A friend sent me a link to a Donald Trump video he wanted me to share with you. He said it was going viral.
It wasn’t, at least not when I looked at it on YouTube. Unless the definition of viral has changed. And, quite frankly, the video was boring. Maybe another time I’ll come up with a more interesting one. But it has been a month since I last looked at the US election, so we are due for some commentary of some sort.
Now they are two. The primary season not quite over, but the major American parties have their presumptive nominees: Democrat Hillary Clinton and Republican Donald Trump.
There will be other names on the ballot in November. There will be a Libertarian, a Communist and I don’t know who else, but only Trump and Clinton have a realistic shot at winning. One of those two will be President of the United States this time next year.
I am so glad I am not an American and don’t have to decide how to mark my ballot in November. I think I might have voted for the Communist in protest.
Ten months ago I noted that the media didn’t think Donald Trump was a serious candidate. I pointed out that night be a mistake. I was right about that. I also suggested six months ago that his candidacy shouldn’t be taken seriously. I was wrong about that.
I my defence, I failed to realize just how much the Republican Party had managed to self-destruct. I’m not the only one. Republicans are rarely the majority in the U.S., at last not in recent years. Their strength comes from their ability to identify their supporters and get out the vote on election day. I couldn’t conceive that Trump could out-organize the establishment candidates. Trump should never have won the nomination.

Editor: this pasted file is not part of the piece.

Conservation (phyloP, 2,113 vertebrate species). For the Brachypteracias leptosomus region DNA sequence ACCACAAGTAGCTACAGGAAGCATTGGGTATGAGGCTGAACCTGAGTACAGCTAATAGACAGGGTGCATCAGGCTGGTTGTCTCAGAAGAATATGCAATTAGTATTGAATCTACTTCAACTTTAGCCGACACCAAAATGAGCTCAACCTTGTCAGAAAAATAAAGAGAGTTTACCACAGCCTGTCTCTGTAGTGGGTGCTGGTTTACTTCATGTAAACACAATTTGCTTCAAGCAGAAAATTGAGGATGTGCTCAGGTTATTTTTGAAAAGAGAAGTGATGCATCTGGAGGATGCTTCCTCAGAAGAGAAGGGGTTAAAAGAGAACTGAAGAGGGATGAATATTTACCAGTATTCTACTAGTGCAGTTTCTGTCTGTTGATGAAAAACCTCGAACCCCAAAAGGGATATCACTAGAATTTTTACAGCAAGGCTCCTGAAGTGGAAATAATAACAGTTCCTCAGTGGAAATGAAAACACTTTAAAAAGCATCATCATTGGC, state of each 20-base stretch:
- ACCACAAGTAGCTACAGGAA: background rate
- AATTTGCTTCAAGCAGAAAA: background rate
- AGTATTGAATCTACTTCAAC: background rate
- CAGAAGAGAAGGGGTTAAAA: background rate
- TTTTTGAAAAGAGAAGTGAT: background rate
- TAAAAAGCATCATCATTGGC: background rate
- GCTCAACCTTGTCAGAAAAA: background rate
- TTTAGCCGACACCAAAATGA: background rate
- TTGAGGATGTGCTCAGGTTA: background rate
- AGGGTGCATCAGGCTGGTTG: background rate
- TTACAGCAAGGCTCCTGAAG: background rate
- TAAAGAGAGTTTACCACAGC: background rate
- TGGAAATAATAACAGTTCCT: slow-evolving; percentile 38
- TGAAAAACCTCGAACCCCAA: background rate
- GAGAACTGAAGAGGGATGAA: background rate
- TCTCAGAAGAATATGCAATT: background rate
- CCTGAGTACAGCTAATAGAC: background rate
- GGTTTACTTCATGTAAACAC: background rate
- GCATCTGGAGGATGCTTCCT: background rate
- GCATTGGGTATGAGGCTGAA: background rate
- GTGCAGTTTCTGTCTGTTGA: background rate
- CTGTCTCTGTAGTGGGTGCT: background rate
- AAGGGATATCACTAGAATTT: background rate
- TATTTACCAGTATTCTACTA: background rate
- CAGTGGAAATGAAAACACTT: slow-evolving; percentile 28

Yet he did. He now should never win the presidential election. That is the perceived wisdom after all. But I’m not a big fan of perceived wisdom these days.
Nor am I a big fan of Hillary Clinton. I suspect I am not alone, and that is going to make a real difference when Americans go to cast their ballot in November. In 2008 I saw her as a much better, more substantial candidate than Barack Obama. In 2016 I see her as yesterday’s news, a tired, stale politician who represents all that is bad about American politics. She is past her “best before” date and I wonder if the American people will want to buy what she is selling. And I wonder if the Democrats have a clue how to beat Donald Trump.
He could self-destruct of course. But it is tough to imagine anything more outrageous than his past performances during this campaign. He has come across frequently as a racist, bigoted misogynistic neo-fascist, and his popularity has increased. His outsider campaign is going to rev up even more as he moves from presumptive nominee to candidate. Hillary Clinton has a track record as Senator and Secretary of State (and First Lady) that she will be held accountable for. Obamacare is disliked, even hated by millions. American died in Benghazi on Clinton’s watch. And then there are those private email servers. I doubt she’ll be criminally charged over that one, at least not before the election.
Trump on the other hand has never been in government. Trying to hold him accountable for his track record in business and his personal life hasn’t worked so far. I don’t see why it would work now.
So I’ll go on record and make a prediction. Last summer I predicted that Jeb Bush would take on Joe Biden in November 2016. Neither of those names are on the political landscape now (though I suppose there’s a theoretical possibility either one could be a vice-presidential candidate, though I don’t expect it). So given my less than stellar track record, I predict Donald Trump will beat Hillary Clinton in November.
I didn’t say that was a good thing. But it is the way I see it. At this point in June. I reserve the right to reevaluate in September.